In our review of the literature, we found 22 papers reporting 18 aneurysms in the posterior circulation, and 24 in the anterior circulation, in which the internal carotid, anterior communicating and basilar arteries were the most affected ([Table 1]).[4] [5] [14] [15] [16] [17] [18] [19] [20] Thus, the proportion of involvement of the posterior circulation in these patients is much higher (42.8%) than in the general population,[5] [14] where ∼ 90% of aneurysms occur in the anterior circulation. The hemodynamic stress caused by the obstruction or occlusion of the carotid system is considered the main factor related to the genesis of cerebral aneurysms in Takayasu's arteritis, since the majority of studies observed no inflammation in the intracranial vessels affected.[2] [3] [4] [5] Studies using animal models, in which occlusion of the neck vessels was performed, led to the development of intracranial aneurysms that mimicked the pathophysiology proposed.[2] Only one patient showed no stenosis in the cervical vessels.[4] These patients also have a higher incidence of multiple aneurysms[14] (11 of the 25 cases reported).

Table 1

Summary of reported cases of cerebral aneurysms associated with Takayasu arteritis

Report (year)

Age/sex

Symptom

Location

Niitsu (1972)

26Y/F

sSAH

Lt. ICA-PComA

Izawa (1980)

55Y/F

sSAH

Lt. VA

Kumagai (1981)

41Y/F

sSAH

BA

Lt. PCA

Kumagai (1981)

55Y/F

sSAH

Bil. SCA

Arita (1981)

48Y/F

Incidental

AComA

Imaizumi (1982)

48Y/F

sSAH

AComA

Masuzawa (1982)

26Y/F

sSAH

Lt. PComA

Lt. MCA

Masuzawa (1982)

54Y/F

sSAH

BA top

Satoh (1983)

38Y/F

sSAH

Rt. ACA

Matsuzawa (1984)

55Y/M

sSAH

Rt. VA

Wakabayashi (1985)

56Y/F

sSAH

BA top

Mizuno (1985)

58Y/F

sSAH

BA

Masuzawa (1986)

64Y/F

sSAH

Lt. ICA-OphA

Lt. ICA- PComA

BA top

AICA

Kurimoto (1987)

48Y/F

sSAH

AComA

Sunami (1987)

58Y/F

sSAH

VA

Rt. PCA

Dimitrijevic' (1989)

53Y/F

sSAH

MCA

Nishimura (1994)

48Y/F

sSAH

AComA

Lt. ICA

Rt. MCA

Asaoka (1998)

54Y/F

Incidental

AComA

Lt. ICA

Kanda (2004)

48Y/F

sSAH

Rt. VA

Sonwalkar (2004)

50Y/F

sSAH

Lt. ICA-OphA

Lt. ICA- PcomA

Takayama (2008)

70Y/F

Incidental

BA top

Lt. PCA

Weiss (2008)

18M/F

sSAH

Rt. ACA

Lt. ICA

Maramattom (2010)

29Y/M

sSAH

AComA

He (2013)

30Y/F

sSAH

AComA

He (2013)

55Y/F

Incidental

BA top

Lt. PCA

AcomA

Present case

27Y/F

Incidental

Bil. ICA- OphA

Abbreviations: ACA, anterior cerebral artery; AComA, anterior communicating artery; AICA, anterior inferior cerebellar artery; BA, basilar artery; F, female; Bil., bilateral; ICA, internal carotid artery; Lt., left; M, male; MCA, middle cerebral artery; OphA, ophthalmic artery segment; PCA, posterior cerebral artery; PComA, posterior communicating artery; Rt., right; SCA, superior cerebellar artery; sSAH, spontaneous subarachnoid hemorrhage; VA, vertebral artery; Y, years. Adapted from Takayama et al[20] (2008), Kanda et al[4] (2004), and Masuzawa et al[15] (1984).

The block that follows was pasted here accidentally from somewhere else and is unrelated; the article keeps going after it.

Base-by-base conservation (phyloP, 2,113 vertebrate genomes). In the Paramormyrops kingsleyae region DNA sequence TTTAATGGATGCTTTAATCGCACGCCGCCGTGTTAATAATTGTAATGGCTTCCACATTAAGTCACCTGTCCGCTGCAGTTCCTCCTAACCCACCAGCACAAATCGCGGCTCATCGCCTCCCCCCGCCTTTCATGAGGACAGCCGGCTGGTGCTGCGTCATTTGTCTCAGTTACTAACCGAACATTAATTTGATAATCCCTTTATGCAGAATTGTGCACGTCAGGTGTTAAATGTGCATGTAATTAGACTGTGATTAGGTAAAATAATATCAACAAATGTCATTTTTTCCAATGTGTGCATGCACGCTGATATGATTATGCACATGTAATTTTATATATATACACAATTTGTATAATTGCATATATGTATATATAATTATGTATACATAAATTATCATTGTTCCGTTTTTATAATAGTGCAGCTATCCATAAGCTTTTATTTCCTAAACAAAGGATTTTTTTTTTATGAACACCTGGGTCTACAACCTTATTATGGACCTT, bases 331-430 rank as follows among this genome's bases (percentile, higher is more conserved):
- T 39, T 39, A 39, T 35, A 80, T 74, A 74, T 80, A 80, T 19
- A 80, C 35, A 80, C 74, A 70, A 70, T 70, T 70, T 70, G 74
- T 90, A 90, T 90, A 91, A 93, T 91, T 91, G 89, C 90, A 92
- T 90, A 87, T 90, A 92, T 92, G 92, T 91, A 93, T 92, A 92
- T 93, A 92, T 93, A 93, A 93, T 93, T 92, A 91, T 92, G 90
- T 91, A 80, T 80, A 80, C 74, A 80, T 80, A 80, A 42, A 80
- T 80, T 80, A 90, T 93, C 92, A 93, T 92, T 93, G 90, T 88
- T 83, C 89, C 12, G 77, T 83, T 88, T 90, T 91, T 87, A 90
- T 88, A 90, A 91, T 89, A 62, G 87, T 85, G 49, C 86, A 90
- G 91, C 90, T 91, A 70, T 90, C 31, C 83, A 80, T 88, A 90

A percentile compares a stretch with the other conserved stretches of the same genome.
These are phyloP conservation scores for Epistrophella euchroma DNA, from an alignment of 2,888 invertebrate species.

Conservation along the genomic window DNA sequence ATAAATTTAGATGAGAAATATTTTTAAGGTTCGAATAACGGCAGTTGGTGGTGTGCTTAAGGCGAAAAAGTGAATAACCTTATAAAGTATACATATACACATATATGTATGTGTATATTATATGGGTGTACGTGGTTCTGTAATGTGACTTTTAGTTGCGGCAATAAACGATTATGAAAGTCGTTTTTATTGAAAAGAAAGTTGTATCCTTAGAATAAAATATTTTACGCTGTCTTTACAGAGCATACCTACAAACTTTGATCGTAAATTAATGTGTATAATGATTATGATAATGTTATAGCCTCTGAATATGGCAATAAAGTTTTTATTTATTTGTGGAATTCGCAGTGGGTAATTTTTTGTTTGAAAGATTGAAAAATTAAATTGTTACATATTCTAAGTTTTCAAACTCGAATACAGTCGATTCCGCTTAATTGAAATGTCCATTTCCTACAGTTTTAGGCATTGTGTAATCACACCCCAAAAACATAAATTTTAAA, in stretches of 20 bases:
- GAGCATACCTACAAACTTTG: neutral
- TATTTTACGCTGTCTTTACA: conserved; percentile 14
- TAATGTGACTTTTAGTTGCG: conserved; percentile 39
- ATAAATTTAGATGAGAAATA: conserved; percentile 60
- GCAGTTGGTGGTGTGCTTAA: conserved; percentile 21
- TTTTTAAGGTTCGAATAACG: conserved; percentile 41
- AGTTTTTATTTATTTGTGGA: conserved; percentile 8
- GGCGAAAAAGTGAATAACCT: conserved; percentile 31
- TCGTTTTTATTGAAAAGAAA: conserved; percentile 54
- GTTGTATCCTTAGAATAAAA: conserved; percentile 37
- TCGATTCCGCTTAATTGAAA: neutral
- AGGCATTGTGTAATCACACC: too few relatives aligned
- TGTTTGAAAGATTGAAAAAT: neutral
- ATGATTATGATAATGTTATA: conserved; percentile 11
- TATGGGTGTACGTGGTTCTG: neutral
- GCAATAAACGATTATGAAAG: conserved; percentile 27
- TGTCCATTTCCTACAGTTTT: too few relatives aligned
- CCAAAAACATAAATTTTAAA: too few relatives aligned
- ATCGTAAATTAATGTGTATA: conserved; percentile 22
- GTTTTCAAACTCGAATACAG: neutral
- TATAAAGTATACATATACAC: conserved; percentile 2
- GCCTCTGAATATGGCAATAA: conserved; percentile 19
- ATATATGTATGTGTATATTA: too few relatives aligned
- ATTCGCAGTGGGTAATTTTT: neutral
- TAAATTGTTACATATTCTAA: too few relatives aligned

The treatment of cerebral aneurysms in Takayasu's arteritis follows the same recommendations as those for the general population.[5] He et al report the control of inflammatory markers before neurosurgical treatment in their two cases,[5] but there is no evidence for delaying treatment for this reason. Masuzawa et al highlight the importance of treating these aneurysms, since these patients usually have high blood pressure that is often difficult to control, increasing the risk of complications related to cerebral aneurysm. The permanence of hemodynamic stress caused by arterial blockages also favors the risk of rupture or the appearance of new aneurysms.[15] Microsurgical treatment is recommended in most cases because, as described by Maramattom, the presence of altered anatomical cervical vessels, whether due to stenosis, dilations or accentuated tortuosity, can make access to the aneurysm by the endovascular approach unfeasible.[16] In this case, the cervical vessels stenosis and the aneurysm neck size (7 mm) were relevant in the surgical decision.


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Conclusion

Despite the inflammatory involvement of vessels in Takayasu's arteritis, causing stenosis and dilation, these alterations are rarely found in the cerebral circulation.[4] The case reported here is a rare association of two infrequent pathologies, and there is no evidence of causality between them,[14] but this association has specific characteristics that directly influence its management. The anatomical aspects and the patient's condition shall define the best treatment.[4]


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Address for correspondence

Breno Bezerra Arruda Câmara, MD
Instituto de Ensino e Pesquisa da Santa Casa de Belo Horizonte
Belo Horizonte, Minas Gerais
Brazil   


Zoom Image
Fig. 1 (A) Aortography shows bilateral stenosis of the renal arteries. (B) Stenosis and dilations of the common carotid artery. (C) Aneurysm of the left ICA. (D) Baby aneurysm of the right ICA. (E and F) Control arteriography showing complete exclusion of the aneurysms.